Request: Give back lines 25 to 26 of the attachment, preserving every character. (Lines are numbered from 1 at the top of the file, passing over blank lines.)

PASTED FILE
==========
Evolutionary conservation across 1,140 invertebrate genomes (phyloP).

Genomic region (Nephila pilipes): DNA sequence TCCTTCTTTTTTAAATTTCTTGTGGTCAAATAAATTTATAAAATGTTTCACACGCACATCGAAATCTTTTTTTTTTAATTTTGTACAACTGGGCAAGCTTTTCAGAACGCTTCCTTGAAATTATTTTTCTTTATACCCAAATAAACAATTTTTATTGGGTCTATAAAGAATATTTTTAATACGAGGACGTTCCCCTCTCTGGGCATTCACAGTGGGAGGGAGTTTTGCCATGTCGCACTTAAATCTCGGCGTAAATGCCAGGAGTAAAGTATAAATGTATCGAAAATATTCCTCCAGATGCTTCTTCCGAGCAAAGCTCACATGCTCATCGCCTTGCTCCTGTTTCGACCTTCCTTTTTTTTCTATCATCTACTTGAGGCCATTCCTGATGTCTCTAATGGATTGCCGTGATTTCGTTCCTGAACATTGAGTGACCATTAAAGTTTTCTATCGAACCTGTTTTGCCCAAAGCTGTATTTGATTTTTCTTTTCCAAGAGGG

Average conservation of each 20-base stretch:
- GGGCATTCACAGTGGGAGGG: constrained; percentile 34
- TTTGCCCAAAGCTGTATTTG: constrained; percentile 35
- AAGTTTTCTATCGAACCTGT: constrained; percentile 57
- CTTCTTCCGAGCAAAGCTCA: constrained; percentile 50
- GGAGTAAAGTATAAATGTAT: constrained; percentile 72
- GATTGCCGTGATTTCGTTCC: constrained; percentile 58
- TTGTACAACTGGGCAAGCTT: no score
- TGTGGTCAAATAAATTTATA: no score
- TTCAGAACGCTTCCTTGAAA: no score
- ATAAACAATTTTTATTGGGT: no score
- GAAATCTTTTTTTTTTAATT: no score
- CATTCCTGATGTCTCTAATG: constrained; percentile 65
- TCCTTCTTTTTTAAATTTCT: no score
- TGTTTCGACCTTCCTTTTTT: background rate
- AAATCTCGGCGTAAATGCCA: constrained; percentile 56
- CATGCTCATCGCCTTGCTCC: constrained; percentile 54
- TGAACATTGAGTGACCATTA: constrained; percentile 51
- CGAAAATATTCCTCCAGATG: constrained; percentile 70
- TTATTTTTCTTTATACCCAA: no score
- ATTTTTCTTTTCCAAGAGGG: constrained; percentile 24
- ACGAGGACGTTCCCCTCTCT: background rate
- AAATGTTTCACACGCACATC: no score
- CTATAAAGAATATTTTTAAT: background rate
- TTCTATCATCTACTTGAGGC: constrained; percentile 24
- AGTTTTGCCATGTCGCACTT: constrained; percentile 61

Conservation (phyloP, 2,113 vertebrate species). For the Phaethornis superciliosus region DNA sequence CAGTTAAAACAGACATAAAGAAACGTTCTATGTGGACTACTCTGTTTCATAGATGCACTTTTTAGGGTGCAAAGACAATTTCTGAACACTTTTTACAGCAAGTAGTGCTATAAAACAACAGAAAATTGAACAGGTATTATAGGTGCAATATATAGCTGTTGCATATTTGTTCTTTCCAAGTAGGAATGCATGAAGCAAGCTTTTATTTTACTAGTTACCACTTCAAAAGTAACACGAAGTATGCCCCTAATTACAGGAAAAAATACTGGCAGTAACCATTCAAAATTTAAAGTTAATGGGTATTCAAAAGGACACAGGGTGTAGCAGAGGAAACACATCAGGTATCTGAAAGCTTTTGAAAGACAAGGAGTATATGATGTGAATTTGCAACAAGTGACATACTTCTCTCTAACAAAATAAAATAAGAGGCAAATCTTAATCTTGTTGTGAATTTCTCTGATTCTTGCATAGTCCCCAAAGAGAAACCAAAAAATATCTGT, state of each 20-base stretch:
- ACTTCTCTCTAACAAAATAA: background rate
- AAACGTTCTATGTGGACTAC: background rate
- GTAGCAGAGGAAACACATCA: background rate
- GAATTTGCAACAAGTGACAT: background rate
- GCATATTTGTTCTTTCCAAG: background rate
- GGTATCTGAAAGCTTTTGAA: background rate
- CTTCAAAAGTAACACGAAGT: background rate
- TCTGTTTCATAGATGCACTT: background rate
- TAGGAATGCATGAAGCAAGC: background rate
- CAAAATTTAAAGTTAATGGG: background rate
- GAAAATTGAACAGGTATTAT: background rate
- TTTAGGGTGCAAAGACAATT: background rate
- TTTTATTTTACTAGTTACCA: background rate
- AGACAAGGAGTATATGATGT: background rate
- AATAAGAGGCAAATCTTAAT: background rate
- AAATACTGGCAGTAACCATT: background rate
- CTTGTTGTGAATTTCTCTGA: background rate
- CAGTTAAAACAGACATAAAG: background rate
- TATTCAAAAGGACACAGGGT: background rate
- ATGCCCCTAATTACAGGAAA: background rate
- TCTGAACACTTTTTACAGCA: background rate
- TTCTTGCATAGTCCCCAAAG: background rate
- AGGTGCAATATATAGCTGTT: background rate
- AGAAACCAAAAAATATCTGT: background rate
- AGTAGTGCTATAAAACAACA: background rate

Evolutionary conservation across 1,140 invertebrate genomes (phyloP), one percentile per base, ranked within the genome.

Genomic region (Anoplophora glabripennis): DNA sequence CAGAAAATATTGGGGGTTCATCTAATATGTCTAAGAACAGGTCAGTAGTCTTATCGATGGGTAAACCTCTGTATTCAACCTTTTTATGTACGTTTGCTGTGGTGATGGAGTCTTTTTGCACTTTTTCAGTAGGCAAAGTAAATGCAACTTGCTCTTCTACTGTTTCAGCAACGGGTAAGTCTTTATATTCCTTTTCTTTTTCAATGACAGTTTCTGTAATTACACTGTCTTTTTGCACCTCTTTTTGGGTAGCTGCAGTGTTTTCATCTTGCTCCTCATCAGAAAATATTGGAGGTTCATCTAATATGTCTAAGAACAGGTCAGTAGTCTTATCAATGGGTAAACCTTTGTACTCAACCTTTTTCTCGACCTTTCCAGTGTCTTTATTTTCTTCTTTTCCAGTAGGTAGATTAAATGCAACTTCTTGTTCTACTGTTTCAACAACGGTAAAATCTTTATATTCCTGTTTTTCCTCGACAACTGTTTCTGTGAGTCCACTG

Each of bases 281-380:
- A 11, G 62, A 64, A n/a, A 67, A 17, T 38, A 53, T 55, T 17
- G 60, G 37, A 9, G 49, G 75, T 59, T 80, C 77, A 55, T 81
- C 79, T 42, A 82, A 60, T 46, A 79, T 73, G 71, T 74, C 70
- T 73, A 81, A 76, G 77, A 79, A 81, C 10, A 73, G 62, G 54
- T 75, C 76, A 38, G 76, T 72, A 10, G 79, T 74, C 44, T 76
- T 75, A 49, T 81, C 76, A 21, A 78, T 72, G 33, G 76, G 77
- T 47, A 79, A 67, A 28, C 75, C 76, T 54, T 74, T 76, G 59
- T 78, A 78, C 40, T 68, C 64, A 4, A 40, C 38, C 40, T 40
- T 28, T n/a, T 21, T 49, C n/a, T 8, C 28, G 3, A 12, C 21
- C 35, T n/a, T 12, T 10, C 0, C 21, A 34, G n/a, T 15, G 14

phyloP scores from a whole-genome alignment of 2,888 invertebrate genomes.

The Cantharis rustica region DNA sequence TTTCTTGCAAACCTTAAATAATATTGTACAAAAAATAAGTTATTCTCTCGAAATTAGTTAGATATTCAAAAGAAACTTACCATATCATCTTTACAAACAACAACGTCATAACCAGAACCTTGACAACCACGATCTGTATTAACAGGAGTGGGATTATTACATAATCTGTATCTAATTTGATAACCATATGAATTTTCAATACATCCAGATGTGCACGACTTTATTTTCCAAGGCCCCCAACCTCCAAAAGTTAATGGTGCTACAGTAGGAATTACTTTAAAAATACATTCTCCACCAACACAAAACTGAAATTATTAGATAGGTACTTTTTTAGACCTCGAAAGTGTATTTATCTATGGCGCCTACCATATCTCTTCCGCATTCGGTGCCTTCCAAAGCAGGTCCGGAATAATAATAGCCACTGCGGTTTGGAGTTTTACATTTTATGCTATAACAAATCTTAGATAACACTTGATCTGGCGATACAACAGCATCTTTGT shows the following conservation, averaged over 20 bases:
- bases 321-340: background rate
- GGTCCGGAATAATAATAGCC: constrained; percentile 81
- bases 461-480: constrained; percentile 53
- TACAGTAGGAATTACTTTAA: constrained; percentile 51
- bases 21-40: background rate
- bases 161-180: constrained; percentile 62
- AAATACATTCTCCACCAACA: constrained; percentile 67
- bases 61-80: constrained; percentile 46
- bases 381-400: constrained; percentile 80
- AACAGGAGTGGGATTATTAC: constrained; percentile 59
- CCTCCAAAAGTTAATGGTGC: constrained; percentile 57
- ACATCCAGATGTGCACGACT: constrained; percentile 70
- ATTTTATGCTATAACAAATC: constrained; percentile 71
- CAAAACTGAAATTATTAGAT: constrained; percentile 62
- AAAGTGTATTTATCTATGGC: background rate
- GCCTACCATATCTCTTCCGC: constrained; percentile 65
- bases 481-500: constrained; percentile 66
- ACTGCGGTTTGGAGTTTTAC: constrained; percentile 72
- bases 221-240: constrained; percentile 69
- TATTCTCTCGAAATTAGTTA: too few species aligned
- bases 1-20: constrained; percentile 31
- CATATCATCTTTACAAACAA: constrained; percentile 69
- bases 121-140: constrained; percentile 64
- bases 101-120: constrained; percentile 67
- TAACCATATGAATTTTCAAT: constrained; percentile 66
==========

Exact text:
- AAATGTTTCACACGCACATC: no score
- CTATAAAGAATATTTTTAAT: background rate